Saturday, June 27, 2015

The Confederacy's Place in History

      (I've been trying  to craft a post that would cut through, with a rational statement, the controversy related to display of the Confederate battle flag at the South Carolina state capitol and elsewhere.  So many conflicting opinions, interpretations of Civil War history, and downright nonsensical statements have appeared that sorting things out proved to be a daunting task.  Yesterday, a fellow blogger did the job for me. "Morning Fog," a site whose proprietor had a career with the U.S. State Department, displayed just what I was feeling, but struggling to put into words. His post follows.)

In recent days, and for many years before, governments, politicians, and others in the U.S. South have sought to justify the continued widespread public display, sale, and reverence for the flag of the Confederacy as a matter of history.  "It's our history," they may say, or perhaps they say they are honoring the valor of those who fought for what they believed in.

I'm very much against any efforts to deny, or to whitewash, U.S. history.  The Civil War (or if you prefer, the War Between the States), is part of what we are as Americans, imbued in our psyches, even for our most recent immigrants, because its effects and its many remaining manifestations are still a part of our everyday lives.  So historians will continue to attempt to analyze and explain it, and museums will continue to offer glimpses of it.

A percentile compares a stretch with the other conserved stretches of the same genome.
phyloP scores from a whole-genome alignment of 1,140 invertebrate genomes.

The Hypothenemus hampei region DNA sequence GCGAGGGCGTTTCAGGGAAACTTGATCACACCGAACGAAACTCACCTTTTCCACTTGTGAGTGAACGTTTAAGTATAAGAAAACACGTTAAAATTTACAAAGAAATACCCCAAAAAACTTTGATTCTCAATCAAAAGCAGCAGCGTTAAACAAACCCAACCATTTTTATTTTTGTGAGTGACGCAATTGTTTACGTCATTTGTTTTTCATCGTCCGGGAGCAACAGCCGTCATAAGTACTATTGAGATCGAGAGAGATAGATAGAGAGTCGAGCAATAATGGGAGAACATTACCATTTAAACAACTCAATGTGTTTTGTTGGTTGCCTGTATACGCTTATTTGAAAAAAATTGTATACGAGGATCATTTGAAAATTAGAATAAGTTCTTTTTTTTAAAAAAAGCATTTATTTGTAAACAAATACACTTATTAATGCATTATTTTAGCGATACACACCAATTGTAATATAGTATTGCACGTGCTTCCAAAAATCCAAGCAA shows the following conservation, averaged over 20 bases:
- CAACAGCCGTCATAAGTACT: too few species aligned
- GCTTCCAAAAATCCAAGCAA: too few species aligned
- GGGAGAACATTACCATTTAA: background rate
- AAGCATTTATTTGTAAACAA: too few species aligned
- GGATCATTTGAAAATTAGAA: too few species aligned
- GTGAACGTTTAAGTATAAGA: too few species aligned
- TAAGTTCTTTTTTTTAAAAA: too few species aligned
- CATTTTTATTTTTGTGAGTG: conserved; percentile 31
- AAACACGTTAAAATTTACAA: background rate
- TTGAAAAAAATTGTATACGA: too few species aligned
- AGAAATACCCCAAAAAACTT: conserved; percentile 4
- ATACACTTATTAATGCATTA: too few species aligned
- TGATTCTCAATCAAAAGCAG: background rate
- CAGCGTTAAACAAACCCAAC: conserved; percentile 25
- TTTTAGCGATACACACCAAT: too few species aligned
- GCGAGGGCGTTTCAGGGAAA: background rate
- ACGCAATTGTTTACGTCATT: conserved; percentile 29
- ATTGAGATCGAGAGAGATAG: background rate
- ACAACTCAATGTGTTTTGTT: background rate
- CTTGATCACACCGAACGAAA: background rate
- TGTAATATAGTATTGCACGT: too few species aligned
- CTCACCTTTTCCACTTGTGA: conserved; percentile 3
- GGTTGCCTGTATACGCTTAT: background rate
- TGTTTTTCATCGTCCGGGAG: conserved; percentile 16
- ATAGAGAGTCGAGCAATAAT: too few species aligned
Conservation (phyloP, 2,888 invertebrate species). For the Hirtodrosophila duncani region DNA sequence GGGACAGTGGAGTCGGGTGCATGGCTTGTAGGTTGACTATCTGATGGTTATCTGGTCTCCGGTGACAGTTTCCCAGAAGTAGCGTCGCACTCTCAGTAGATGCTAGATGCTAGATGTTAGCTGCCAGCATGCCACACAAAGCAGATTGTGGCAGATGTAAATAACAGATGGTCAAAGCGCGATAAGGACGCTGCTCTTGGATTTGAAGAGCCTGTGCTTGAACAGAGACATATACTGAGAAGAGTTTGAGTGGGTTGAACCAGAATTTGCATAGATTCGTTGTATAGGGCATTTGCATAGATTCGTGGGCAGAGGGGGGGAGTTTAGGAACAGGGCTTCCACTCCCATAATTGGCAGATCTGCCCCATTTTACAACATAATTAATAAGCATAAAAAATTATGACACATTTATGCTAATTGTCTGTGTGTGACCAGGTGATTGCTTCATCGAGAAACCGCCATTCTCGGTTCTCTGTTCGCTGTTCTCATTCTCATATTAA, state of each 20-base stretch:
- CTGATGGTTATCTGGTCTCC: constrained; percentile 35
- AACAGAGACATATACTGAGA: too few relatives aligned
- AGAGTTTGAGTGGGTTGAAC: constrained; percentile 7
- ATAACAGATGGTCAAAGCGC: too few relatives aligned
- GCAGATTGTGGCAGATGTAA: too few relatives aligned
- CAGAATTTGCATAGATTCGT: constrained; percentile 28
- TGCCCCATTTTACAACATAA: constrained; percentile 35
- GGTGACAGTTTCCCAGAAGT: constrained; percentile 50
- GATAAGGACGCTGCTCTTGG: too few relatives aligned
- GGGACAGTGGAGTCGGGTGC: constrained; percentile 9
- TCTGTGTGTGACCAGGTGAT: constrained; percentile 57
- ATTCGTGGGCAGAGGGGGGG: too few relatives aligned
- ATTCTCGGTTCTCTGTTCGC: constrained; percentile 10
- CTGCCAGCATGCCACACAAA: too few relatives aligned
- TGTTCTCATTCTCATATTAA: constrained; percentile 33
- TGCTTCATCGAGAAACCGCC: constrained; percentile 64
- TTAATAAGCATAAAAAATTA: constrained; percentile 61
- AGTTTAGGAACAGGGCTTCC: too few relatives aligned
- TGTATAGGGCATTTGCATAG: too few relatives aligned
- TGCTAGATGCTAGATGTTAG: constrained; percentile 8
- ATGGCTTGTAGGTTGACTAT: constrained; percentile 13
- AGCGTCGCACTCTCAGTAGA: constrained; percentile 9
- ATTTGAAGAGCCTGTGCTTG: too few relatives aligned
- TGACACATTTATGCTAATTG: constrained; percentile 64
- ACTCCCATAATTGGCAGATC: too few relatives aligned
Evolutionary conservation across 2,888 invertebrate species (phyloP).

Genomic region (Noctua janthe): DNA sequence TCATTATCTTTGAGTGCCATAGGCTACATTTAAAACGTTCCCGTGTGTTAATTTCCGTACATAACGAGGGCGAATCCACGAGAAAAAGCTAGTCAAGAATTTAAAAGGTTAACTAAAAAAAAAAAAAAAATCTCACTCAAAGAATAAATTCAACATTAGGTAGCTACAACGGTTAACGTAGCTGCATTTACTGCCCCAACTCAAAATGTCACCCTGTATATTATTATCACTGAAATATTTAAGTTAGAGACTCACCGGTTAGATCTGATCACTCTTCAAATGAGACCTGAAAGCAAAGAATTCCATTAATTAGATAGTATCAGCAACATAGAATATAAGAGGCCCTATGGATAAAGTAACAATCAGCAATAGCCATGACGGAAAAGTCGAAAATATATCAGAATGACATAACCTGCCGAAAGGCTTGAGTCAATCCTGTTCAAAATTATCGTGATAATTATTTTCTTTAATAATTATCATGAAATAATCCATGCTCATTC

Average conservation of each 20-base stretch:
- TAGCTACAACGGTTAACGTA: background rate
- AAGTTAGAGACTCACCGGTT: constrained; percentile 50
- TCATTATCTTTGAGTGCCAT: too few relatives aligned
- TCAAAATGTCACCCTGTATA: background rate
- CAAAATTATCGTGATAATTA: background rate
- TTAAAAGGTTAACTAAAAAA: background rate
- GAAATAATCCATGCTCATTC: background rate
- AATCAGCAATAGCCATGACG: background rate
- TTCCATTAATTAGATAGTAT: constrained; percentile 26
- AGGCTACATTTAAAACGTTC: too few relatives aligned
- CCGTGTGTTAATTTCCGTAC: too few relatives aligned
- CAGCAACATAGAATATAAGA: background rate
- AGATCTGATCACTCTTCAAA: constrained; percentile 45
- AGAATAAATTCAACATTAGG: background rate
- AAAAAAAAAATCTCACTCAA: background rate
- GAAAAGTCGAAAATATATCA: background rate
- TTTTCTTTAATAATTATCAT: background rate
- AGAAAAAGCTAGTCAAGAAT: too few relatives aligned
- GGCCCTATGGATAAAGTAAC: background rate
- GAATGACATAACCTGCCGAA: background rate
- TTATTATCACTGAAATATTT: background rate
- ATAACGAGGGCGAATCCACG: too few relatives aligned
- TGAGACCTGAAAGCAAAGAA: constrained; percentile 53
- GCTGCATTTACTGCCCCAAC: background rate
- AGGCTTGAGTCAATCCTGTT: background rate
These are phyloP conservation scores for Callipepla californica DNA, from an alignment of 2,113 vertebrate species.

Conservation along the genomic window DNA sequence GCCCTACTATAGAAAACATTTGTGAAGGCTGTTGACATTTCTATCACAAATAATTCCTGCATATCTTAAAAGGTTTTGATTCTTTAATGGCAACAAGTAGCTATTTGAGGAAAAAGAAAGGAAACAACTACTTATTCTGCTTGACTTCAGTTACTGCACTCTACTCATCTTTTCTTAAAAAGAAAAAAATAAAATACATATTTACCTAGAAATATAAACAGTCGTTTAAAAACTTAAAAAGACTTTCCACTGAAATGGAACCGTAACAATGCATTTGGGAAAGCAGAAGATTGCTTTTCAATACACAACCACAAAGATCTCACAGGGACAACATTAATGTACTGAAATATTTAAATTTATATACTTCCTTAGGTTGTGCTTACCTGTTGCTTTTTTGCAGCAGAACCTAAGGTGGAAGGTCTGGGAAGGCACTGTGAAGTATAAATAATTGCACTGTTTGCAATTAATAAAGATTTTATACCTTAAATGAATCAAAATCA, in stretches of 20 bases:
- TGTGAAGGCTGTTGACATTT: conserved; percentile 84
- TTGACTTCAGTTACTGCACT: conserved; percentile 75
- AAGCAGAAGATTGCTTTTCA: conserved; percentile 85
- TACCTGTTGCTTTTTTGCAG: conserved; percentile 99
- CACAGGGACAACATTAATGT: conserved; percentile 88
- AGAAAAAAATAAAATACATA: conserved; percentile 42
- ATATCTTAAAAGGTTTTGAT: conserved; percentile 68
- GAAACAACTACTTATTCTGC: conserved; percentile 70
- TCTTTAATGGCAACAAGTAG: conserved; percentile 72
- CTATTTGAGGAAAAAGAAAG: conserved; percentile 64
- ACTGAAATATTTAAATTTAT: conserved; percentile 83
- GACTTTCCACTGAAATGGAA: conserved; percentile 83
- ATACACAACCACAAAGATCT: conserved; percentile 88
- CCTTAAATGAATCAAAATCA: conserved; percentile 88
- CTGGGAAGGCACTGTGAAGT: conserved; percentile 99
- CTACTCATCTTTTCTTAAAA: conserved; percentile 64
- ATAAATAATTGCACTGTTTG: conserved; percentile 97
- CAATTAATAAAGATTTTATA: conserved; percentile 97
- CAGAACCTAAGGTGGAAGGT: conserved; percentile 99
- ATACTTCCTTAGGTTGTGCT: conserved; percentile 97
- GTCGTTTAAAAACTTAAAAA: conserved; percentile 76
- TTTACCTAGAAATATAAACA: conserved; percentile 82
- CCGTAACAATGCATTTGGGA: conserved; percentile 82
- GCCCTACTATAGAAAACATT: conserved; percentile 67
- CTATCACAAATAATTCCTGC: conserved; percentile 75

But symbols aren't history, when raised to the top of flagpoles around the country, or splashed across automobile bumpers.  Despite claims to the contrary, they are rallying points that serve only to keep sick
Not something to honor.
ideas alive.  In this country, we teach school children to honor and even "pledge allegiance" to the flag - a kind of a dumb idea in my opinion (a FLAG? Really?), but if we blow away the smokescreen, we have to understand that the "Stars and Bars" is also a claim of allegiance.

Allegiance to what, though?  Is it history, even if Americans generally have very little regard for history?  Is it pride in relatives who served loyally for a cause, although there are lots of people in this country today who are descended from the Tories of the Revolutionary War period, who weren't evil and believed in their cause, yet I'm not aware of any state in the union today that flies the Union Jack  Causes are embraced only when someone wishes they weren't lost.